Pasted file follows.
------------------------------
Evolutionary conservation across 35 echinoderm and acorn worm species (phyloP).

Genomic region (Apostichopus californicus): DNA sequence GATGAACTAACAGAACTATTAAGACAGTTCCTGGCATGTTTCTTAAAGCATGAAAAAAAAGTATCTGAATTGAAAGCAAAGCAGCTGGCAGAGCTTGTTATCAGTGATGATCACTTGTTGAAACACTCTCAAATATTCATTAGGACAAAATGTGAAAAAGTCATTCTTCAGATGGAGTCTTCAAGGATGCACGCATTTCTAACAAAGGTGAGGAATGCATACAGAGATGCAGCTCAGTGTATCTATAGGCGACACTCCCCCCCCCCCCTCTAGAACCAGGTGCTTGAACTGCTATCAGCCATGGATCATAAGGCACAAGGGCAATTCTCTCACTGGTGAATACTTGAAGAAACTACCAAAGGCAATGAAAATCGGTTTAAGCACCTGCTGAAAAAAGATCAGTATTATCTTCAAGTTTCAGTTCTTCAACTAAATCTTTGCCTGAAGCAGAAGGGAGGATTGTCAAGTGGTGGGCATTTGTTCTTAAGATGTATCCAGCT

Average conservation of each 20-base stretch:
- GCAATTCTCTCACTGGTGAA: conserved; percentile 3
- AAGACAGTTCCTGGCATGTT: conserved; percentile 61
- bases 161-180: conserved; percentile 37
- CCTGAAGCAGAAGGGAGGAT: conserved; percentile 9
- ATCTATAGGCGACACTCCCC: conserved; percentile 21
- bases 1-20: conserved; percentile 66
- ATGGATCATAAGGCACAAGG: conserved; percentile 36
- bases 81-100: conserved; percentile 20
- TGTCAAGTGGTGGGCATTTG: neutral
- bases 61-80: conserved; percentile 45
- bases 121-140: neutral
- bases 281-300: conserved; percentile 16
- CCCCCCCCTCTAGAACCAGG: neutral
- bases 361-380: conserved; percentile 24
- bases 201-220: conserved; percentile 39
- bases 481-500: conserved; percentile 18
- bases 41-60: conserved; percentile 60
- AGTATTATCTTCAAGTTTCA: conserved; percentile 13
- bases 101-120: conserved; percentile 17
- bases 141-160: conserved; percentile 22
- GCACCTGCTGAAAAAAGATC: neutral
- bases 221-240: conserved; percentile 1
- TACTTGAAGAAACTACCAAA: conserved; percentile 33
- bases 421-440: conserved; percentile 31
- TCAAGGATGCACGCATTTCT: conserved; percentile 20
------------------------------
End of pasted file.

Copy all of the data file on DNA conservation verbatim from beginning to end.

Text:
Evolutionary conservation across 35 echinoderm and acorn worm species (phyloP).

Genomic region (Apostichopus californicus): DNA sequence GATGAACTAACAGAACTATTAAGACAGTTCCTGGCATGTTTCTTAAAGCATGAAAAAAAAGTATCTGAATTGAAAGCAAAGCAGCTGGCAGAGCTTGTTATCAGTGATGATCACTTGTTGAAACACTCTCAAATATTCATTAGGACAAAATGTGAAAAAGTCATTCTTCAGATGGAGTCTTCAAGGATGCACGCATTTCTAACAAAGGTGAGGAATGCATACAGAGATGCAGCTCAGTGTATCTATAGGCGACACTCCCCCCCCCCCCTCTAGAACCAGGTGCTTGAACTGCTATCAGCCATGGATCATAAGGCACAAGGGCAATTCTCTCACTGGTGAATACTTGAAGAAACTACCAAAGGCAATGAAAATCGGTTTAAGCACCTGCTGAAAAAAGATCAGTATTATCTTCAAGTTTCAGTTCTTCAACTAAATCTTTGCCTGAAGCAGAAGGGAGGATTGTCAAGTGGTGGGCATTTGTTCTTAAGATGTATCCAGCT

Average conservation of each 20-base stretch:
- GCAATTCTCTCACTGGTGAA: conserved; percentile 3
- AAGACAGTTCCTGGCATGTT: conserved; percentile 61
- bases 161-180: conserved; percentile 37
- CCTGAAGCAGAAGGGAGGAT: conserved; percentile 9
- ATCTATAGGCGACACTCCCC: conserved; percentile 21
- bases 1-20: conserved; percentile 66
- ATGGATCATAAGGCACAAGG: conserved; percentile 36
- bases 81-100: conserved; percentile 20
- TGTCAAGTGGTGGGCATTTG: neutral
- bases 61-80: conserved; percentile 45
- bases 121-140: neutral
- bases 281-300: conserved; percentile 16
- CCCCCCCCTCTAGAACCAGG: neutral
- bases 361-380: conserved; percentile 24
- bases 201-220: conserved; percentile 39
- bases 481-500: conserved; percentile 18
- bases 41-60: conserved; percentile 60
- AGTATTATCTTCAAGTTTCA: conserved; percentile 13
- bases 101-120: conserved; percentile 17
- bases 141-160: conserved; percentile 22
- GCACCTGCTGAAAAAAGATC: neutral
- bases 221-240: conserved; percentile 1
- TACTTGAAGAAACTACCAAA: conserved; percentile 33
- bases 421-440: conserved; percentile 31
- TCAAGGATGCACGCATTTCT: conserved; percentile 20